Group highlights mental health struggles farmers face
PUBLISHED: 08:22 24 January 2020 | UPDATED: 09:47 27 January 2020
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With one farmer taking their own life every week, Luke Broadley felt he had to act.
Luke, who is a director at a farm insurance brokers near Ipswich, has worked with farmers throughout his career, and knows the kind of burdens and problems which they face on a daily basis.
Now he is working with a group of concerned individuals - including Suffolk County Councillors James Finch, the council's chairman, and Jessica Fleming, chairman of the health scrutiny committee - to help highlight the issue, the taboos that surround it, and be a driver of change in the industry.
They want to get the wider public to understand the contribution farmers make and the challenges which beset them.
They are encouraging farmers to talk to organisations which can help them, and also holding events to raise awareness, and providing a conduit to help farmers get the support they need through farm charity organisations such as YANA (You Are Not Alone) and RABI (the Royal Agricultural Benevolent Institution).
Mark Whyman and Jill Girling, members of the team at Luke's business, Longfield Risk Solutions at Otley, have got on board, as have other farm businesses, such as Ruth Goudy and Ralph Hardy of Kiln Farm Nursery in Ipswich.
Longfields team members were among a host of people from the industry to attend a YANA 'mental health first aid course' at Otley, where they learn to identify the signs of mental stress.
Working in the insurance brokerage industry, and seeing farmers regularly, Luke feels he and his colleagues are well placed to spot problems and signpost people under stress towards the support they need.
"I think if we save one life it would be worth it," he says.
It was a trip to Ireland which first prompted Luke to get involved in trying to help. He got talking to a young farmer who had come close to taking his own life - but thankfully was pulled back from the brink.
"The finances weren't where they should be and he cut his wrists - but luckily his mother found him. It was due to farming pressures, but a lot of it was loneliness and being outside on his own," he recalls.
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One of the things his team tries to do is to see customers face-to-face, he says.
Some see this as old-fashioned and backward, but it has meant that they have been able to point customers to organisations which can help them, he points out.
As brokers, they see all kinds of predicaments faced by those in the sector, from an accident to a farmyard theft. "It's an opportunity to talk all things farming, including how they are," says Luke. "We are only trained to spot the signs and direct them to the various charities."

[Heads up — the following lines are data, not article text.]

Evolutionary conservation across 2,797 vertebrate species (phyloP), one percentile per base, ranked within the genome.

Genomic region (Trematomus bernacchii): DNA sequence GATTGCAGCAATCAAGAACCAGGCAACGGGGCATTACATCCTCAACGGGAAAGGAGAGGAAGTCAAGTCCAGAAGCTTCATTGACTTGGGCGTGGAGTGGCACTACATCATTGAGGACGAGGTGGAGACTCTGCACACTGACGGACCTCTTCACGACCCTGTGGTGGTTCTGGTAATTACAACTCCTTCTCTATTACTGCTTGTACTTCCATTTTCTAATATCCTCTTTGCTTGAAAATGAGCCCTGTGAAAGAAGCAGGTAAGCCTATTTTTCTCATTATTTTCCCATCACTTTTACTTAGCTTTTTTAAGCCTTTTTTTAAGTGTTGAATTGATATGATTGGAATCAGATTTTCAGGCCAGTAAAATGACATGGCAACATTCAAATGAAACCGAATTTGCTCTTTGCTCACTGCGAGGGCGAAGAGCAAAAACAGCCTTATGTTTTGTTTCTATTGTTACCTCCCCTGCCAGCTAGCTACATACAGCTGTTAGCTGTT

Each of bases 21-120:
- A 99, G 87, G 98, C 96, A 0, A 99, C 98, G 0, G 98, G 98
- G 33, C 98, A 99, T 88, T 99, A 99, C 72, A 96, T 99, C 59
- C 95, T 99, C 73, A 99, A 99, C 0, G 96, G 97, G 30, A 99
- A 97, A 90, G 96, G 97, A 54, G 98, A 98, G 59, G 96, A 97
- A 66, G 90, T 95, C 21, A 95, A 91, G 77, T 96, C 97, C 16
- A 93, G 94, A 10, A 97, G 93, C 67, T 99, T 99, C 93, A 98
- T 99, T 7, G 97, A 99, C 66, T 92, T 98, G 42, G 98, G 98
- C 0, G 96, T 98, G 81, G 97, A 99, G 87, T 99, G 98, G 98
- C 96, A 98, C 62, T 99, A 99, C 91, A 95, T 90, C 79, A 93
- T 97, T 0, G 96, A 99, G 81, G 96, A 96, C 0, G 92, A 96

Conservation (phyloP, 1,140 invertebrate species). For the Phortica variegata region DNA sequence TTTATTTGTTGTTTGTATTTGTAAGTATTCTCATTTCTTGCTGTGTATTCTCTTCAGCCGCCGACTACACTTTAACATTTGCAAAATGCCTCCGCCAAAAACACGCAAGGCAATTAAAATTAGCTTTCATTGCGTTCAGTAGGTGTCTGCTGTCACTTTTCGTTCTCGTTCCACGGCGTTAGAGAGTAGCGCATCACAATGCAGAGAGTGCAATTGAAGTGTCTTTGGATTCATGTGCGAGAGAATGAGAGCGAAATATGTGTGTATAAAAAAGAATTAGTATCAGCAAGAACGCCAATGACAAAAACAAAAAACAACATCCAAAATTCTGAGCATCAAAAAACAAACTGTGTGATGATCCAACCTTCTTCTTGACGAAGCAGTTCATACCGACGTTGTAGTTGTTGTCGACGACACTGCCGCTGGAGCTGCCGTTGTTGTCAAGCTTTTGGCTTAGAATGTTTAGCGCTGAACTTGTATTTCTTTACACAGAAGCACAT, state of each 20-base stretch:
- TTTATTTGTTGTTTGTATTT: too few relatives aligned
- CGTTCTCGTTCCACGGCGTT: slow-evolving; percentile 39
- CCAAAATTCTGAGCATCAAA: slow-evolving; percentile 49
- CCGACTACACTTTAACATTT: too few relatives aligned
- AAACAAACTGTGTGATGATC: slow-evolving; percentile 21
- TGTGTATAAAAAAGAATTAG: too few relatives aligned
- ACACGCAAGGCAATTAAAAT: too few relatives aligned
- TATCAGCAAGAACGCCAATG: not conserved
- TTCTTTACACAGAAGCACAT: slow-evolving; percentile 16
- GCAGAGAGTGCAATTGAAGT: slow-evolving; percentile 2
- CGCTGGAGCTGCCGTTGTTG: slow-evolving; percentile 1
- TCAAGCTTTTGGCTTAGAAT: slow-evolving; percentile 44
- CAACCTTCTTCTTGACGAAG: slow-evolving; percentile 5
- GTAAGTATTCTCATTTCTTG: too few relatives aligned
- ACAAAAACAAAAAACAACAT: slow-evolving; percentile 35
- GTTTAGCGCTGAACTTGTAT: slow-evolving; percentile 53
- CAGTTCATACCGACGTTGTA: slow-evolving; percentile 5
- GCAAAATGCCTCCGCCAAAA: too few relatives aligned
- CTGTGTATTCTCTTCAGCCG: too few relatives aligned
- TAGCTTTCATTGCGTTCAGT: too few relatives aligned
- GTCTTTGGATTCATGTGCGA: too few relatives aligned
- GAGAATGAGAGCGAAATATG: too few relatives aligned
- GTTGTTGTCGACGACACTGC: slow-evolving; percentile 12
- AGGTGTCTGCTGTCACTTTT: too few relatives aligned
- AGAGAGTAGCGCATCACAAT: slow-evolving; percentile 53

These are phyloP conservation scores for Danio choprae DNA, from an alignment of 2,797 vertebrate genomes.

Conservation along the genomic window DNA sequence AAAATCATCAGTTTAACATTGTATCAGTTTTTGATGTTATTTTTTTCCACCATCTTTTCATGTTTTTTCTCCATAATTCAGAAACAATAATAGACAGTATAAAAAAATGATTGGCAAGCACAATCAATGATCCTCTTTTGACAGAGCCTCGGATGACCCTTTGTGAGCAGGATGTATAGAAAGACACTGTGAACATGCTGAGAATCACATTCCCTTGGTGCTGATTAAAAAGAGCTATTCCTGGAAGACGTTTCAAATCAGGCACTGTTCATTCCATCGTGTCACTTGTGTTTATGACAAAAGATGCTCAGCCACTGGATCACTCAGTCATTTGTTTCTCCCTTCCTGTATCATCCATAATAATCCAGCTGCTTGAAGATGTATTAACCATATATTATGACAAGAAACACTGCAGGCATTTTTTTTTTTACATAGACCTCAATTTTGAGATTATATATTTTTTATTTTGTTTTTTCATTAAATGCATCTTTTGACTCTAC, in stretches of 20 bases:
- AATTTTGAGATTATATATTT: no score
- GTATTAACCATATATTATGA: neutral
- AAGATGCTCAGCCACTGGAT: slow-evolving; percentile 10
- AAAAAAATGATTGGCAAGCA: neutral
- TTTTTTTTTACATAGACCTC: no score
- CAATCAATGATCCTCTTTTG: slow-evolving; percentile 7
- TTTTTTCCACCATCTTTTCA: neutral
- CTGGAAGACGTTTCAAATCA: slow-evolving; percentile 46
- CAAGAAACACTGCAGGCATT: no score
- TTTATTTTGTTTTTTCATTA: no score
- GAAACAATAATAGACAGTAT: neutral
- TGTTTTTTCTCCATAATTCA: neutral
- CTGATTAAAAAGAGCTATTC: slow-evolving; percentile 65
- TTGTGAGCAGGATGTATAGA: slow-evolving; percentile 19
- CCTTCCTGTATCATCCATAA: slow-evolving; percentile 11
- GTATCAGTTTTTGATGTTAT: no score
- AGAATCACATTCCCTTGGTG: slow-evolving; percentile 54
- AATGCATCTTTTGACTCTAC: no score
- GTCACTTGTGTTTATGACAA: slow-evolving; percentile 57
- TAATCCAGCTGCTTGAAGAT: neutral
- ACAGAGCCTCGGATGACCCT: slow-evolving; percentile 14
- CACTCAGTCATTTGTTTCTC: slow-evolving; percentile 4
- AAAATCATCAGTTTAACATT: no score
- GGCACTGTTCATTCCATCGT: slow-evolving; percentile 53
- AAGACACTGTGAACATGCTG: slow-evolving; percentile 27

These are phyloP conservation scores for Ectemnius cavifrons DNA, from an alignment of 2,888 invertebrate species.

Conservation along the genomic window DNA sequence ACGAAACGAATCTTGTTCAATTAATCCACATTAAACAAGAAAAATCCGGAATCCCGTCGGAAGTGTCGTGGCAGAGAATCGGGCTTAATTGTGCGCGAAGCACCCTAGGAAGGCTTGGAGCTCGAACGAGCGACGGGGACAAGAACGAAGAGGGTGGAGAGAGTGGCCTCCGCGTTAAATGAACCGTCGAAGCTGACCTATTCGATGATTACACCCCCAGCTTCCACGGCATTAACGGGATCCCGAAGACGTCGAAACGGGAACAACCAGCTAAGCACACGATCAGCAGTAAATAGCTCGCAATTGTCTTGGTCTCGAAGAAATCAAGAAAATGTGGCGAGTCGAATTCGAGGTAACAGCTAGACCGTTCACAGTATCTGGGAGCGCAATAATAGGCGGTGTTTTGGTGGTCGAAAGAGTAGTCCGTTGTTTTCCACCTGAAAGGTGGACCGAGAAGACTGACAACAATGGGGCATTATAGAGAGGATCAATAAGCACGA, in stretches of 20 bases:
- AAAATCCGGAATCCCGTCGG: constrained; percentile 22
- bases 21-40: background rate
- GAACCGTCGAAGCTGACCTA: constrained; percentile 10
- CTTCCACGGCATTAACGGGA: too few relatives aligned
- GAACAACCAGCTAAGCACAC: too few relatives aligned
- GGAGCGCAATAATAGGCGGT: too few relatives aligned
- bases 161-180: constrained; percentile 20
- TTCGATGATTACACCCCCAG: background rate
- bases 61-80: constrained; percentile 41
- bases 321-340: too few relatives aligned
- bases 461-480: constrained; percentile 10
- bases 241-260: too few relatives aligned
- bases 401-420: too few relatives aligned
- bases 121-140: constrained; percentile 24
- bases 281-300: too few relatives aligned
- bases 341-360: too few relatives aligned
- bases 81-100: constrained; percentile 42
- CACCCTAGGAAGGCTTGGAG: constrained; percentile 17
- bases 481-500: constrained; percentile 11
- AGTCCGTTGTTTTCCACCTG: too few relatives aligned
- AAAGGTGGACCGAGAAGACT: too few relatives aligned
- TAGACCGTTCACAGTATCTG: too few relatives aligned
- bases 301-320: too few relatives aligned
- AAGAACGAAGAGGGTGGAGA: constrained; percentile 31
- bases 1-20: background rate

Financial strain is a major driver of stress among farmers, along with uncertainty and new legislation, he says.
James Finch has been very open about his own battle with mental health issues, and now tries to highlight help available and persuade those affected that there is light at the end of the tunnel. He supports mental health charity Suffolk MIND and promotes the work it does.
"What are the groups of people they are more concerned about? 40 to 60-year-old males sadly appear towards the top of the list because they are more and more working on their own and more and more under pressure," he says.
Agriculture helped him out of a "bleak" place as a teenager, he says. His number one piece of advice is to be prepared to talk about it.
Ruth Goudy, whose family runs a 1,000-plus acre operation, explains how she had got on board, and how the Kesgrave garden centre diversification and its facilities now help provide a space for people to come together and combat loneliness.
"I'm really invested in mental health and one of the reasons we built this coffee shop was there was quite a lot of loneliness and people wanted a chat. We wanted to provide an environment where we could do that," she says.
Plants and natural environments help improve mental health, she believes, with studies backing that up. "There's a theory that being in nature literally affects parts of your brain," she says.
Over its three generations in the family, practices on the farm have changed hugely, she observes. In her grandfather's day hundreds worked the land, while her father had a team of two, three or four. Today, farm manager Ralph works on his own.
"Males find it hard to communicate - they don't necessarily share," she says. Working away from people, farmers, often male, lack opportunities to socialise with women. Added to that, the low price of food has put pressure on the farming industry, and supermarkets could be difficult customers.
"You are expected to sign a contract for these goods, but they can come up with any small reason why they don't want it," she says. "The climate in farming is difficult."
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